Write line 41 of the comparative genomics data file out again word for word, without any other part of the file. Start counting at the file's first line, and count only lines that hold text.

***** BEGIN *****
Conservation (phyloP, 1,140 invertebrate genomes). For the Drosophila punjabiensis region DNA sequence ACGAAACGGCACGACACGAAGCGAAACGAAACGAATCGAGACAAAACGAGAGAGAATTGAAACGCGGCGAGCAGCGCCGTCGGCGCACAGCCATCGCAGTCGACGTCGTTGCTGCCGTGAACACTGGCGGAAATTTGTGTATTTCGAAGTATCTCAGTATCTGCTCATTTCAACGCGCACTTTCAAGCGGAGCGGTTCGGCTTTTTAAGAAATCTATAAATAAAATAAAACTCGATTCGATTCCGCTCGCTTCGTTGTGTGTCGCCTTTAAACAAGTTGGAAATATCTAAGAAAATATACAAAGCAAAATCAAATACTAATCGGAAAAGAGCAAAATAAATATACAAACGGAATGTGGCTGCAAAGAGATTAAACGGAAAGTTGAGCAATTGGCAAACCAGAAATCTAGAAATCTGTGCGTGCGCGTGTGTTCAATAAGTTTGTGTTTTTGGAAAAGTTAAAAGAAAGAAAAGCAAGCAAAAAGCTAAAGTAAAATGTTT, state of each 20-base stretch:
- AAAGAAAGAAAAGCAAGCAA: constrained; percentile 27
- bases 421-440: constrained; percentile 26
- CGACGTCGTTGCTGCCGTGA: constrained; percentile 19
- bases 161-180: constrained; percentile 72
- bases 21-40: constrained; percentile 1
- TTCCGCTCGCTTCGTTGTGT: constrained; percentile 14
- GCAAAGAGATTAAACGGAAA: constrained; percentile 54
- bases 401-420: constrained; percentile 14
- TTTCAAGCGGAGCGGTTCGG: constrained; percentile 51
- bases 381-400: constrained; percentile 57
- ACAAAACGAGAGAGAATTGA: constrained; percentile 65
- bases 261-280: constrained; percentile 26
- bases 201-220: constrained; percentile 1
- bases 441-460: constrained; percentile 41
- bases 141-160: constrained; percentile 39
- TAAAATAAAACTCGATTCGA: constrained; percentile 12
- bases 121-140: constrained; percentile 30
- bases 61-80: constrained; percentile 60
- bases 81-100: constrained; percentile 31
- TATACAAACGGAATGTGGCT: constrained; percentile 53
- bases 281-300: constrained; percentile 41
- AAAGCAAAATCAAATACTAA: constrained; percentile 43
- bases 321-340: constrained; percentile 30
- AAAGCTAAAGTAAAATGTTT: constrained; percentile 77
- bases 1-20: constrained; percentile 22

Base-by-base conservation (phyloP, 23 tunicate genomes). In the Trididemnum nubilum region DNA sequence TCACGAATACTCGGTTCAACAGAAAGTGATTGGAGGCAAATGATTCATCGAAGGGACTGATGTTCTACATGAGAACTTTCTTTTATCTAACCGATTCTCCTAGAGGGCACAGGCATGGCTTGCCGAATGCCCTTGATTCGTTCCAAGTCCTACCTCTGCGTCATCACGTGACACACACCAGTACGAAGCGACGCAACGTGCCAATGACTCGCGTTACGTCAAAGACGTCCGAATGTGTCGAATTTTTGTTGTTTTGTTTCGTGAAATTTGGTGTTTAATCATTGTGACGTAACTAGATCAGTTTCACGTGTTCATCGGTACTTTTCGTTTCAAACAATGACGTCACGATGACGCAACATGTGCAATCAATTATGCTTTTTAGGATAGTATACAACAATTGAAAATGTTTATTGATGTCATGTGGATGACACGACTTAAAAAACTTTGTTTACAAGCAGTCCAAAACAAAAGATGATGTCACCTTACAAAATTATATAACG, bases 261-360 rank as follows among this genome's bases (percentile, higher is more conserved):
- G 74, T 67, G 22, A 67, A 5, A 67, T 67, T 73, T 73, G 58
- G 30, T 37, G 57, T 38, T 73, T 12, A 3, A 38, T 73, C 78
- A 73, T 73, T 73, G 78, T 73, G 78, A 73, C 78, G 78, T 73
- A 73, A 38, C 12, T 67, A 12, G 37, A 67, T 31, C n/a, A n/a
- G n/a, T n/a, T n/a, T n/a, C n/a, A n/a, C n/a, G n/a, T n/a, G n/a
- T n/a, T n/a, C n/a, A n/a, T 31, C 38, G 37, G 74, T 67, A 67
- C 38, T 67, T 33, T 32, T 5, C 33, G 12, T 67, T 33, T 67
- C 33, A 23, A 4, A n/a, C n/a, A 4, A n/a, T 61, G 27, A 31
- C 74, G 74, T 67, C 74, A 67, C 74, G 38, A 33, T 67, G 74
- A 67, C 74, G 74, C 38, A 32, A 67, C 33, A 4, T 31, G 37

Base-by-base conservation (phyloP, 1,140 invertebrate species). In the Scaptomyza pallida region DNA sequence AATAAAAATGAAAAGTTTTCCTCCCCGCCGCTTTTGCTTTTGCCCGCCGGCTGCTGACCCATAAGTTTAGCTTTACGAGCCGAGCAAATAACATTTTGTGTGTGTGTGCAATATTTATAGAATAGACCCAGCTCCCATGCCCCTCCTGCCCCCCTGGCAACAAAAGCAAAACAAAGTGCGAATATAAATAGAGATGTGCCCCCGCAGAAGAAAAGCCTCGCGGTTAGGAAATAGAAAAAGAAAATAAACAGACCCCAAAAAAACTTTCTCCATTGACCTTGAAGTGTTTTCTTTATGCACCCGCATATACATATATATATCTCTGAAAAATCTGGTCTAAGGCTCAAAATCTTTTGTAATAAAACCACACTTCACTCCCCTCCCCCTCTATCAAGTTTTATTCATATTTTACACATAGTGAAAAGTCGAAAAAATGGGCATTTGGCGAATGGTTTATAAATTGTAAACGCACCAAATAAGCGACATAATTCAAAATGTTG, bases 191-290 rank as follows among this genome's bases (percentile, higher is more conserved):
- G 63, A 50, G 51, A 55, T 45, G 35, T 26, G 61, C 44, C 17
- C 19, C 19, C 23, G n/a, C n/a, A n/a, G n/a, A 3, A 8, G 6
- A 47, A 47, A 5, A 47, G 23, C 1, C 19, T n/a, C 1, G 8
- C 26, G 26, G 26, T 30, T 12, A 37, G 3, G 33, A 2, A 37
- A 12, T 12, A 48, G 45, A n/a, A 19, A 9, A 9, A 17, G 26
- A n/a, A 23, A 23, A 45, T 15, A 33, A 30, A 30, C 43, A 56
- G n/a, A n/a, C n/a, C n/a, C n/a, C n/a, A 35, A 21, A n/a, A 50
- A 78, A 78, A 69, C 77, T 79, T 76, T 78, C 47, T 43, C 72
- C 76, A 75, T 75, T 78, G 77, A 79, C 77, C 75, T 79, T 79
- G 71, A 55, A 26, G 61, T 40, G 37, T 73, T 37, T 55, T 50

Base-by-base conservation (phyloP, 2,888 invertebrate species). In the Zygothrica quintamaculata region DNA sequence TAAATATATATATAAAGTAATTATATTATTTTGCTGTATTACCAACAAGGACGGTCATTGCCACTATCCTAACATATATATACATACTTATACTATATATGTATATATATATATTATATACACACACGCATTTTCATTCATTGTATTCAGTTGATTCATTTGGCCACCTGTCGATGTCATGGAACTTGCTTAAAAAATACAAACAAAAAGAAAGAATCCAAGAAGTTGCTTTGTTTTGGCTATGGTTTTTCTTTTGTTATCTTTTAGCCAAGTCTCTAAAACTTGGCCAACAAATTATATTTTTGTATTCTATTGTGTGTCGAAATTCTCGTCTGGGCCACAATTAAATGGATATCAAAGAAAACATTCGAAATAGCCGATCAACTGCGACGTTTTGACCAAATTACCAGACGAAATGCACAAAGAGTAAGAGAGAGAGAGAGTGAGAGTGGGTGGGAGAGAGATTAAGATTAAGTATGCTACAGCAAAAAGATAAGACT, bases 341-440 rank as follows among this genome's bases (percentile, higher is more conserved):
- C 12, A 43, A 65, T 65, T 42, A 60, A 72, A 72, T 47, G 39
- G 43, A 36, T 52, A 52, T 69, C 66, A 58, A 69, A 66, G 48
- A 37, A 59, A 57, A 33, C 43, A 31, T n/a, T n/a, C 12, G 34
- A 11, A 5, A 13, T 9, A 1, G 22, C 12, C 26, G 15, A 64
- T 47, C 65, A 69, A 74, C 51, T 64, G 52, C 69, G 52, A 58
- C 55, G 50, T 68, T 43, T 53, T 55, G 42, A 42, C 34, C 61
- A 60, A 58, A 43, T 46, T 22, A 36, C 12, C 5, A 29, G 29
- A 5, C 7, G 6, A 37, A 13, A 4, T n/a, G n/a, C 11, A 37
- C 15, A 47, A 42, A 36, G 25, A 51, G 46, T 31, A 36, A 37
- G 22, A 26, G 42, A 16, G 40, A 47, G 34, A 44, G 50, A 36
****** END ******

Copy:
- A 47, A 47, A 5, A 47, G 23, C 1, C 19, T n/a, C 1, G 8